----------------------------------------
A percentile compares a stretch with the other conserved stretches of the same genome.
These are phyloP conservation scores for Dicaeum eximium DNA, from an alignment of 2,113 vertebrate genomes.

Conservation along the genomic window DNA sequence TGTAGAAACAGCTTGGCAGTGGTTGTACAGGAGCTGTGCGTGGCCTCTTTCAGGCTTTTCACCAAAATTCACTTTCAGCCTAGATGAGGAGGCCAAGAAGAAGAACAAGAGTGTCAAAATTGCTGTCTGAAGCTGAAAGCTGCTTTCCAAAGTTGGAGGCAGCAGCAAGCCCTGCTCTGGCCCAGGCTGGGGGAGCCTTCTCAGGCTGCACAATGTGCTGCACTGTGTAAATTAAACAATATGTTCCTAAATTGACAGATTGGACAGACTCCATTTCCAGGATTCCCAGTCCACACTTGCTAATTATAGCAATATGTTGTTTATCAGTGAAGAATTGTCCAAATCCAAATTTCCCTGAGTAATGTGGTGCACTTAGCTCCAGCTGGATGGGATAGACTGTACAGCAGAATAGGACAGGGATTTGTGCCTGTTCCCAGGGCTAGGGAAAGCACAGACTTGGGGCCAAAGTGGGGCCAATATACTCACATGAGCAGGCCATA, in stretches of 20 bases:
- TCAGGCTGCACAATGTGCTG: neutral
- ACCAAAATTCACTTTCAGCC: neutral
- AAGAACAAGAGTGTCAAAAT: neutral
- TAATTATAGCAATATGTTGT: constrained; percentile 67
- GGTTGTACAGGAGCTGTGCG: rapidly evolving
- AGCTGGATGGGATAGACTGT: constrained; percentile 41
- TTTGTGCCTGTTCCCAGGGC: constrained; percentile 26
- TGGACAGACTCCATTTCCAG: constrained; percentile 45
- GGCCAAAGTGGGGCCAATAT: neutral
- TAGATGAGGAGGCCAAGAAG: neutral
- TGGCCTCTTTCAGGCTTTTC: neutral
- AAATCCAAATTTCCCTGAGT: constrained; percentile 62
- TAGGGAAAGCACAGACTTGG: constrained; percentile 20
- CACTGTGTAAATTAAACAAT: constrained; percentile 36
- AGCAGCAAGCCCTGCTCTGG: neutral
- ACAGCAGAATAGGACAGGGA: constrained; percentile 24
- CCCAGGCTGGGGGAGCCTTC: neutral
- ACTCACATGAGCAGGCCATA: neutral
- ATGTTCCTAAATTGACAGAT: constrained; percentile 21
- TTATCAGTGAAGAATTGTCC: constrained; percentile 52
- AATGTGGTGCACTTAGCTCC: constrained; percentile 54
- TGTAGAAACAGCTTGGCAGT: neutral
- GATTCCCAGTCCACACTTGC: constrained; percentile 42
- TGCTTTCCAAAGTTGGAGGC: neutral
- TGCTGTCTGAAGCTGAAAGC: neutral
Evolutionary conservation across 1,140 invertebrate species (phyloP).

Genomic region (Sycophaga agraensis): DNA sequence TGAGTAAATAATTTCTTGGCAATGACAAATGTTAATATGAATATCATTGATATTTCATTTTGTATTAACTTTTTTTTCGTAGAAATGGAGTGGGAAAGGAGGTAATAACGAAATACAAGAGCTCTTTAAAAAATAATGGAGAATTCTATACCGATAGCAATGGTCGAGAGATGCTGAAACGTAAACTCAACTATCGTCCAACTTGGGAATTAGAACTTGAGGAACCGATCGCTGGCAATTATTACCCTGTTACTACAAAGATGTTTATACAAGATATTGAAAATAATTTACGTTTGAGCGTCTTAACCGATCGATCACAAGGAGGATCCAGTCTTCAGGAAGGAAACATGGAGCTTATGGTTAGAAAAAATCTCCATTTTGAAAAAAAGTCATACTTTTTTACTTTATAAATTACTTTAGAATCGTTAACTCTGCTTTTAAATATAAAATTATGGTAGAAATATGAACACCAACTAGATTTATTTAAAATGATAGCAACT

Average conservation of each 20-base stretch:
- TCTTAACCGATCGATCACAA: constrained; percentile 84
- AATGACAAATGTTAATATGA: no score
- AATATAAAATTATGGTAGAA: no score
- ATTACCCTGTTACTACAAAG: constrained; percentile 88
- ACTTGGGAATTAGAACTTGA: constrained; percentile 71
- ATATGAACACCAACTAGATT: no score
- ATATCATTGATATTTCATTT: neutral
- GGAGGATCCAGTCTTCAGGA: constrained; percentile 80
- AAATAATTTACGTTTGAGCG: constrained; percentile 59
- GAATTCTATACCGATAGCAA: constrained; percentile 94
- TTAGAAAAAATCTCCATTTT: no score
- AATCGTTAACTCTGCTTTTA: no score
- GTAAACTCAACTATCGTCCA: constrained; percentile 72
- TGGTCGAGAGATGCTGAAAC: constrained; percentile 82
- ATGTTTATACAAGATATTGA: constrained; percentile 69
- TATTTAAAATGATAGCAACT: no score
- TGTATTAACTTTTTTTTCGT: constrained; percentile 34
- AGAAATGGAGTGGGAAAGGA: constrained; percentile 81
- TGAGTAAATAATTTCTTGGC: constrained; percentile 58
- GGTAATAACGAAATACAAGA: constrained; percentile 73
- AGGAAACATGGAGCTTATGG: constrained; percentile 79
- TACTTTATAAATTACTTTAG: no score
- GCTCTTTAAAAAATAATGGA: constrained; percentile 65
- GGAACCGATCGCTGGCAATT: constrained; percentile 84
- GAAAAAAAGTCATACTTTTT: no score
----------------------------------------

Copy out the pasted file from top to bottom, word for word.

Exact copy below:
A percentile compares a stretch with the other conserved stretches of the same genome.
These are phyloP conservation scores for Dicaeum eximium DNA, from an alignment of 2,113 vertebrate genomes.

Conservation along the genomic window DNA sequence TGTAGAAACAGCTTGGCAGTGGTTGTACAGGAGCTGTGCGTGGCCTCTTTCAGGCTTTTCACCAAAATTCACTTTCAGCCTAGATGAGGAGGCCAAGAAGAAGAACAAGAGTGTCAAAATTGCTGTCTGAAGCTGAAAGCTGCTTTCCAAAGTTGGAGGCAGCAGCAAGCCCTGCTCTGGCCCAGGCTGGGGGAGCCTTCTCAGGCTGCACAATGTGCTGCACTGTGTAAATTAAACAATATGTTCCTAAATTGACAGATTGGACAGACTCCATTTCCAGGATTCCCAGTCCACACTTGCTAATTATAGCAATATGTTGTTTATCAGTGAAGAATTGTCCAAATCCAAATTTCCCTGAGTAATGTGGTGCACTTAGCTCCAGCTGGATGGGATAGACTGTACAGCAGAATAGGACAGGGATTTGTGCCTGTTCCCAGGGCTAGGGAAAGCACAGACTTGGGGCCAAAGTGGGGCCAATATACTCACATGAGCAGGCCATA, in stretches of 20 bases:
- TCAGGCTGCACAATGTGCTG: neutral
- ACCAAAATTCACTTTCAGCC: neutral
- AAGAACAAGAGTGTCAAAAT: neutral
- TAATTATAGCAATATGTTGT: constrained; percentile 67
- GGTTGTACAGGAGCTGTGCG: rapidly evolving
- AGCTGGATGGGATAGACTGT: constrained; percentile 41
- TTTGTGCCTGTTCCCAGGGC: constrained; percentile 26
- TGGACAGACTCCATTTCCAG: constrained; percentile 45
- GGCCAAAGTGGGGCCAATAT: neutral
- TAGATGAGGAGGCCAAGAAG: neutral
- TGGCCTCTTTCAGGCTTTTC: neutral
- AAATCCAAATTTCCCTGAGT: constrained; percentile 62
- TAGGGAAAGCACAGACTTGG: constrained; percentile 20
- CACTGTGTAAATTAAACAAT: constrained; percentile 36
- AGCAGCAAGCCCTGCTCTGG: neutral
- ACAGCAGAATAGGACAGGGA: constrained; percentile 24
- CCCAGGCTGGGGGAGCCTTC: neutral
- ACTCACATGAGCAGGCCATA: neutral
- ATGTTCCTAAATTGACAGAT: constrained; percentile 21
- TTATCAGTGAAGAATTGTCC: constrained; percentile 52
- AATGTGGTGCACTTAGCTCC: constrained; percentile 54
- TGTAGAAACAGCTTGGCAGT: neutral
- GATTCCCAGTCCACACTTGC: constrained; percentile 42
- TGCTTTCCAAAGTTGGAGGC: neutral
- TGCTGTCTGAAGCTGAAAGC: neutral
Evolutionary conservation across 1,140 invertebrate species (phyloP).

Genomic region (Sycophaga agraensis): DNA sequence TGAGTAAATAATTTCTTGGCAATGACAAATGTTAATATGAATATCATTGATATTTCATTTTGTATTAACTTTTTTTTCGTAGAAATGGAGTGGGAAAGGAGGTAATAACGAAATACAAGAGCTCTTTAAAAAATAATGGAGAATTCTATACCGATAGCAATGGTCGAGAGATGCTGAAACGTAAACTCAACTATCGTCCAACTTGGGAATTAGAACTTGAGGAACCGATCGCTGGCAATTATTACCCTGTTACTACAAAGATGTTTATACAAGATATTGAAAATAATTTACGTTTGAGCGTCTTAACCGATCGATCACAAGGAGGATCCAGTCTTCAGGAAGGAAACATGGAGCTTATGGTTAGAAAAAATCTCCATTTTGAAAAAAAGTCATACTTTTTTACTTTATAAATTACTTTAGAATCGTTAACTCTGCTTTTAAATATAAAATTATGGTAGAAATATGAACACCAACTAGATTTATTTAAAATGATAGCAACT

Average conservation of each 20-base stretch:
- TCTTAACCGATCGATCACAA: constrained; percentile 84
- AATGACAAATGTTAATATGA: no score
- AATATAAAATTATGGTAGAA: no score
- ATTACCCTGTTACTACAAAG: constrained; percentile 88
- ACTTGGGAATTAGAACTTGA: constrained; percentile 71
- ATATGAACACCAACTAGATT: no score
- ATATCATTGATATTTCATTT: neutral
- GGAGGATCCAGTCTTCAGGA: constrained; percentile 80
- AAATAATTTACGTTTGAGCG: constrained; percentile 59
- GAATTCTATACCGATAGCAA: constrained; percentile 94
- TTAGAAAAAATCTCCATTTT: no score
- AATCGTTAACTCTGCTTTTA: no score
- GTAAACTCAACTATCGTCCA: constrained; percentile 72
- TGGTCGAGAGATGCTGAAAC: constrained; percentile 82
- ATGTTTATACAAGATATTGA: constrained; percentile 69
- TATTTAAAATGATAGCAACT: no score
- TGTATTAACTTTTTTTTCGT: constrained; percentile 34
- AGAAATGGAGTGGGAAAGGA: constrained; percentile 81
- TGAGTAAATAATTTCTTGGC: constrained; percentile 58
- GGTAATAACGAAATACAAGA: constrained; percentile 73
- AGGAAACATGGAGCTTATGG: constrained; percentile 79
- TACTTTATAAATTACTTTAG: no score
- GCTCTTTAAAAAATAATGGA: constrained; percentile 65
- GGAACCGATCGCTGGCAATT: constrained; percentile 84
- GAAAAAAAGTCATACTTTTT: no score